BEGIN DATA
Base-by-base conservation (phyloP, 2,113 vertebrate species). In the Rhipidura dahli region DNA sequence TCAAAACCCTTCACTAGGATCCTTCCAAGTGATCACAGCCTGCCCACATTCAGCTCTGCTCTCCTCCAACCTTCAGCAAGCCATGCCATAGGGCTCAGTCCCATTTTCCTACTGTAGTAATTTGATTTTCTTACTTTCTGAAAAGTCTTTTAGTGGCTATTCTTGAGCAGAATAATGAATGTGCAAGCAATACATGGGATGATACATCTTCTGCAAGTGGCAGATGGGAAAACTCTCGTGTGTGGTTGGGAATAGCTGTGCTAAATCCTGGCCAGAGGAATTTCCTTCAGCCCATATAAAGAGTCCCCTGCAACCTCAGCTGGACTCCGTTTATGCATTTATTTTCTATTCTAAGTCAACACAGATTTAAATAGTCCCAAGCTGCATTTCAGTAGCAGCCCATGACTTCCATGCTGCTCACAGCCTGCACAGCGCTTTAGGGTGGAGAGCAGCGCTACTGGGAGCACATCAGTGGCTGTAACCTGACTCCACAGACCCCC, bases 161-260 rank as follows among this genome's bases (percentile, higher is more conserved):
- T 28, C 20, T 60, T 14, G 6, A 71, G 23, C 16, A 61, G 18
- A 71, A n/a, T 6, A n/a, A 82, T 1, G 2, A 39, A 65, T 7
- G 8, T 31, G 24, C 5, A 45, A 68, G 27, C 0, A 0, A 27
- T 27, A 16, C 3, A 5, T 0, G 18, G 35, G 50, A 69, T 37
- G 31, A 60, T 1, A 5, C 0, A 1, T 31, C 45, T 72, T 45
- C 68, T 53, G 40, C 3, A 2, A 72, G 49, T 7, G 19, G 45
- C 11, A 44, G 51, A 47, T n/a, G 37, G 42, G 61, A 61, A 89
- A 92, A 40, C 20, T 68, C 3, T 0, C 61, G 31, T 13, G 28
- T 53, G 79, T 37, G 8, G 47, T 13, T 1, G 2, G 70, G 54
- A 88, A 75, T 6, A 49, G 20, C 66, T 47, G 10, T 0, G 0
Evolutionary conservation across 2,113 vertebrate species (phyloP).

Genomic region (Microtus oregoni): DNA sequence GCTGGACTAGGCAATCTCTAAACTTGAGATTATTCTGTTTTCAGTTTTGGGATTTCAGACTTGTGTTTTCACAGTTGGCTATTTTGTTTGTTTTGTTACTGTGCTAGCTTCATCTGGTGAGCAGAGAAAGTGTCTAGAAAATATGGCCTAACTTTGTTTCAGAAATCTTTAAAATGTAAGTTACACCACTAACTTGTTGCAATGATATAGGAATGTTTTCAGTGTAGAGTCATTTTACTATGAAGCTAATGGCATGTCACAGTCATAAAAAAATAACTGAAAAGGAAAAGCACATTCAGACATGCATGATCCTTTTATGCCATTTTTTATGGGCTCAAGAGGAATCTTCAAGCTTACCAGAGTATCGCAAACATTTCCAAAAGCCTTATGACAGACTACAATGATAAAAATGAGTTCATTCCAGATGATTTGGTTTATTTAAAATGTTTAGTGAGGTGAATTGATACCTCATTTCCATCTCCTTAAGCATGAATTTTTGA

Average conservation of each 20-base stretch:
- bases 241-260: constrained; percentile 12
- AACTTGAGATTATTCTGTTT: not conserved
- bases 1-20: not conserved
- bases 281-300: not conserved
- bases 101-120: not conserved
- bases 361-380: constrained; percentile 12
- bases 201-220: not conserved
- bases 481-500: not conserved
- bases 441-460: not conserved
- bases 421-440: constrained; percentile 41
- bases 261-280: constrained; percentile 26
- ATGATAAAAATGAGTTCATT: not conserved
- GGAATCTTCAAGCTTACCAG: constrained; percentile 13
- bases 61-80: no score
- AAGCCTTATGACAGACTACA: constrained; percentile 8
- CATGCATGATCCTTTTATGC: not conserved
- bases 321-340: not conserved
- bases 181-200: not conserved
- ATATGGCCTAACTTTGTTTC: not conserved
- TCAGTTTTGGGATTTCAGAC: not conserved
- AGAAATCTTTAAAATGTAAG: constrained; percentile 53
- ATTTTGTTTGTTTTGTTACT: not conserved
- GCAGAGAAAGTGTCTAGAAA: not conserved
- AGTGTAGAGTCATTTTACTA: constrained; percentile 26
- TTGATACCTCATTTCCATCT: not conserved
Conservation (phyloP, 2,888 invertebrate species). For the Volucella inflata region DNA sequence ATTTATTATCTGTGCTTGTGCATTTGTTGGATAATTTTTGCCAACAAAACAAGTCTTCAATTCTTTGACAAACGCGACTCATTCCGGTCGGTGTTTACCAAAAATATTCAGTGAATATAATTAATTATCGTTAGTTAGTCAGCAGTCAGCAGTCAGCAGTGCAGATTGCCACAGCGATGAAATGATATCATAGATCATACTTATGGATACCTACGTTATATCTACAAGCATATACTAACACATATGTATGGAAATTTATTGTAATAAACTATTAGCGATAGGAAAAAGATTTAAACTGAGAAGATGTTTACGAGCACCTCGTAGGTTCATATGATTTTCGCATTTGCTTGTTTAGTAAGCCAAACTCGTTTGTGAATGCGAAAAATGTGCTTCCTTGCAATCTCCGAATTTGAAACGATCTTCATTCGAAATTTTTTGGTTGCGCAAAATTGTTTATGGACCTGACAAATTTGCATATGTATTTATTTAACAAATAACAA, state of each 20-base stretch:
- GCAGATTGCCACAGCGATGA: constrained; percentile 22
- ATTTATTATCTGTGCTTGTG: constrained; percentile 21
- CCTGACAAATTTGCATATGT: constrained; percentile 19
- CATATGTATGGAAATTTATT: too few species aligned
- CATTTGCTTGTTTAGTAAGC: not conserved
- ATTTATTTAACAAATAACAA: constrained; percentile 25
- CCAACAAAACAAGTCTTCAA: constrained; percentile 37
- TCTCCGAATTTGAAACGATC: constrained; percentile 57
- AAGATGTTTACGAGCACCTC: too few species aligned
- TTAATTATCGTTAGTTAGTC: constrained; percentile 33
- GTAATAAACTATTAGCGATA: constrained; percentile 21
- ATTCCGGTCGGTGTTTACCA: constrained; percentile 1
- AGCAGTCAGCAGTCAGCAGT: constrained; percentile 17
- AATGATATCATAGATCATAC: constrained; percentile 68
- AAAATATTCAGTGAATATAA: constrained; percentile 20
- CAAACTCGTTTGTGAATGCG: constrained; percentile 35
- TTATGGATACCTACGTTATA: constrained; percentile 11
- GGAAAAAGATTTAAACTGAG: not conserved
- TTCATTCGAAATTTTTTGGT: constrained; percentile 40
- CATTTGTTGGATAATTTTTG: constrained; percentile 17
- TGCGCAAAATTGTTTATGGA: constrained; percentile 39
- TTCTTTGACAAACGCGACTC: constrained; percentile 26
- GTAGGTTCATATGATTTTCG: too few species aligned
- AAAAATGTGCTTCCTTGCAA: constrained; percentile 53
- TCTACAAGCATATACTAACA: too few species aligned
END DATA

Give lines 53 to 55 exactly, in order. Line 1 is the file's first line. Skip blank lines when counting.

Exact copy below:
- AGCAGTCAGCAGTCAGCAGT: constrained; percentile 17
- AATGATATCATAGATCATAC: constrained; percentile 68
- AAAATATTCAGTGAATATAA: constrained; percentile 20